Meet the MFAH: Curator Alison de Lima Greene April 29, 2020
Growing up in New York with a painter father and novelist mother, Alison de Lima Greene spent many afternoons in museums and art galleries. Now, she’s the Isabel Brown Wilson Curator of Modern and Contemporary Art at the MFAH. We asked her to share her five favorite works of art from the MFAH collections.
1) Pipilotti Rist Worry Will Vanish Dissolution / Pixel Forest Transformer
Stepping into this environment is as beguiling as Alice’s travels through Wonderland. Worry Will Vanish Dissolution maps the ways human anatomy is at one with larger systems of nature. Its extraordinary soundtrack offers a point of departure for Pixel Forest Transformer, which comprises 3,000 hanging lights that echo and complement the video’s music and color sequences.
2) Yayoi Kusama Aftermath of Obliteration of Eternity
In translating her childhood trauma into works of art, Yayoi Kusama addresses the human need to tap into wonder and the infinite. This intimately scaled installation is a meditative and singular experience illuminated by golden lights that ignite and then fade away. Reflective surfaces on all sides create the illusion of a vast universe encompassing every direction.
3) Anish Kapoor Cloud Column
In Houston, where the drama of the sky is always captivating, Cloud Column allows us to gaze at the heavens above and contemplate how we position ourselves to the world around us. Standing over two stories tall, the highly polished stainless-steel sculpture reflects not only MFAH visitors, but also every nuance of light and changing surroundings on the plaza. Cloud Column presents a dynamic visual play between convex and concave surfaces, as its concave core reflects the world upside down.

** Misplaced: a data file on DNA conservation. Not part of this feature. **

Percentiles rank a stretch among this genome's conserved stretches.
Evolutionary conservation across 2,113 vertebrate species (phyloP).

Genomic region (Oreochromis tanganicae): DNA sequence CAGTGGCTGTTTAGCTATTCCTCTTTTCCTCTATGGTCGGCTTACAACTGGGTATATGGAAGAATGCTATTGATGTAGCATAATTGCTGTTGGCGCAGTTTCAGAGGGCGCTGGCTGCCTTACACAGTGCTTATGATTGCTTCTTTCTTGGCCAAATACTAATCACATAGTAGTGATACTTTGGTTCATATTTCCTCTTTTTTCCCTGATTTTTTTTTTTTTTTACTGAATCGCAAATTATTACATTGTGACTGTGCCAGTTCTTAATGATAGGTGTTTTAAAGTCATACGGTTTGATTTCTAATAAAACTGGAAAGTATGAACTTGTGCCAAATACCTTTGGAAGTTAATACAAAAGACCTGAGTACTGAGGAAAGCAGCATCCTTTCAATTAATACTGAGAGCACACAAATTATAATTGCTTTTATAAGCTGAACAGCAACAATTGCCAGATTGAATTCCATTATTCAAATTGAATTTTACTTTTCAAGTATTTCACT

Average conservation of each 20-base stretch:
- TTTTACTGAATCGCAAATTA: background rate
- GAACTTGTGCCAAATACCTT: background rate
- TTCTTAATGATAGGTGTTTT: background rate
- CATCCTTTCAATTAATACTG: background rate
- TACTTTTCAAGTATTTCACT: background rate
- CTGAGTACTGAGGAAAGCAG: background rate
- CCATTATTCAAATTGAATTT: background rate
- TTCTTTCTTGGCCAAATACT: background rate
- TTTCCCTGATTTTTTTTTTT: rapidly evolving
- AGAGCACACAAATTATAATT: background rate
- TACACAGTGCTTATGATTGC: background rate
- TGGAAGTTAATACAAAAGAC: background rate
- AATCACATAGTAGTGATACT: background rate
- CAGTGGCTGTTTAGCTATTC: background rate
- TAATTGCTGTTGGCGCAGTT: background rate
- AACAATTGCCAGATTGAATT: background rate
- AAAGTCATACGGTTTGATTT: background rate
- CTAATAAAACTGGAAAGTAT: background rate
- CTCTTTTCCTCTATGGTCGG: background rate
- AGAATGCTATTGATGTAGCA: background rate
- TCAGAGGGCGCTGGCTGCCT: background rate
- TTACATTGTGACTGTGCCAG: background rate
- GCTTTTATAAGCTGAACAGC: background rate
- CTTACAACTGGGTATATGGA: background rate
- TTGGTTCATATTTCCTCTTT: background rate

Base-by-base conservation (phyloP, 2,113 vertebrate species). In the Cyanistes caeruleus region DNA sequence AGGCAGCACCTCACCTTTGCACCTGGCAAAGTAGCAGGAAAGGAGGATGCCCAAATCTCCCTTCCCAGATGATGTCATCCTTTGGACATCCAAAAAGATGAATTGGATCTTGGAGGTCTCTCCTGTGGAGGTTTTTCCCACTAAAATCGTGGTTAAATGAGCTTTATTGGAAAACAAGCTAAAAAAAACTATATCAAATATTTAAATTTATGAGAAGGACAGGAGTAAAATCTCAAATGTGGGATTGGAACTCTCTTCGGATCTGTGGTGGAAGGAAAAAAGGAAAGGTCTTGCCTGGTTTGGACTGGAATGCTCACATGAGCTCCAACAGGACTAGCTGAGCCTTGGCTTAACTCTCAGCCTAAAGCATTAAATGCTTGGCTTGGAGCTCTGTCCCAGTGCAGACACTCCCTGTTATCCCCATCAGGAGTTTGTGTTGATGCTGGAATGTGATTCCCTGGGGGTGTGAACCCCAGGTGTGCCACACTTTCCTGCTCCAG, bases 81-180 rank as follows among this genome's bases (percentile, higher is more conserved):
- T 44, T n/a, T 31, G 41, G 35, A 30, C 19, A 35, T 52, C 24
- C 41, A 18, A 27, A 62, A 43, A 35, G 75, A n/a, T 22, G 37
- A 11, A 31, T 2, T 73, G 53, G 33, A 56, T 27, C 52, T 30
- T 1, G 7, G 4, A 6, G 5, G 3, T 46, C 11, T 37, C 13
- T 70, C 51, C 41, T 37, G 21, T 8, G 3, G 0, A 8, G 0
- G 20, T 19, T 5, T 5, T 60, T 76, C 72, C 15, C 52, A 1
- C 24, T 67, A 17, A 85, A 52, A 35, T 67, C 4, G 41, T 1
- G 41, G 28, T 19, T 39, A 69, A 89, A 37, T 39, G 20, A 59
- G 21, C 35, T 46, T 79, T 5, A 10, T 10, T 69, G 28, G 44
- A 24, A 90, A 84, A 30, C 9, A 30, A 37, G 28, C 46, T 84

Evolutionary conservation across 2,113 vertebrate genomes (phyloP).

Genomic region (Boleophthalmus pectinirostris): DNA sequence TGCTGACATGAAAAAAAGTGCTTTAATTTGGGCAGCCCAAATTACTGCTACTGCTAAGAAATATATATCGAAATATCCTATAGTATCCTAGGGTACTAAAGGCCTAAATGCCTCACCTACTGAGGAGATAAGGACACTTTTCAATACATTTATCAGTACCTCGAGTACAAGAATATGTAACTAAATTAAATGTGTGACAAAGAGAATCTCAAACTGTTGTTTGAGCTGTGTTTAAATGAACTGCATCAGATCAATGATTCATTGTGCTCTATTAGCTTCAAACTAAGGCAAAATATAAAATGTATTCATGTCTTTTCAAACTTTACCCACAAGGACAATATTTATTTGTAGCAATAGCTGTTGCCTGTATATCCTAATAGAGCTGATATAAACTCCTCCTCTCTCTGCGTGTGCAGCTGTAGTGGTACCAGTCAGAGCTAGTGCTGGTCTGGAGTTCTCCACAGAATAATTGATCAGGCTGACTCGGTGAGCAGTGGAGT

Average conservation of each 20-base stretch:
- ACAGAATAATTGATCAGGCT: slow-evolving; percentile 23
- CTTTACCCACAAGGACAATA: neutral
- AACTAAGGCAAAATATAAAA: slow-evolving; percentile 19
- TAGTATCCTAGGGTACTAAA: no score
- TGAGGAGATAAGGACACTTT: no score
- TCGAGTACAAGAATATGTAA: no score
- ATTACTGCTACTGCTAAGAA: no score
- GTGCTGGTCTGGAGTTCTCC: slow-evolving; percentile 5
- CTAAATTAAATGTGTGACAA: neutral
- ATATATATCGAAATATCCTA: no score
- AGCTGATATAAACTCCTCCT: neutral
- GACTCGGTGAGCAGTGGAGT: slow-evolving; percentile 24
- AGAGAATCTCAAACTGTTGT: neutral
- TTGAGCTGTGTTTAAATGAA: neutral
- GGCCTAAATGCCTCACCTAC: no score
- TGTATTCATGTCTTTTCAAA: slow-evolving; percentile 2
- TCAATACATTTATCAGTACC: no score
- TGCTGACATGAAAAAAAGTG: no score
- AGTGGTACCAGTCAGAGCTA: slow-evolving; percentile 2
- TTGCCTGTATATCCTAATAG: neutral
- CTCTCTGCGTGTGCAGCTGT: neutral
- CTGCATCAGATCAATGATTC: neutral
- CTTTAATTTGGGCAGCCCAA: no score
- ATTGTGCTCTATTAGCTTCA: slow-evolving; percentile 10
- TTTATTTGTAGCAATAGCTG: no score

4) Giuseppe Penone Albero folgorato (Lightning Tree)
The landscape has always provided inspiration for Giuseppe Penone, particularly in the life cycle of trees. Albero folgorato (Lightning Tree)—one in a series of monumental bronzes cast directly from actual trees—renders an electric strike through the brilliant gold finish in the upper branches. For Penone, gold represents a natural source of self-contained light. As he explains: “This is why I used it—to highlight forms that have been molded by light.”
5) Pablo Picasso Woman with Outstretched Arms
As a child, Pablo Picasso amused his sister by making paper cutouts of animals and figures—some of which are still preserved today. Decades later, Picasso returned to the practice for this sculpture, using the playful shorthand of steel mesh and black paint to identify the figure’s features and gender.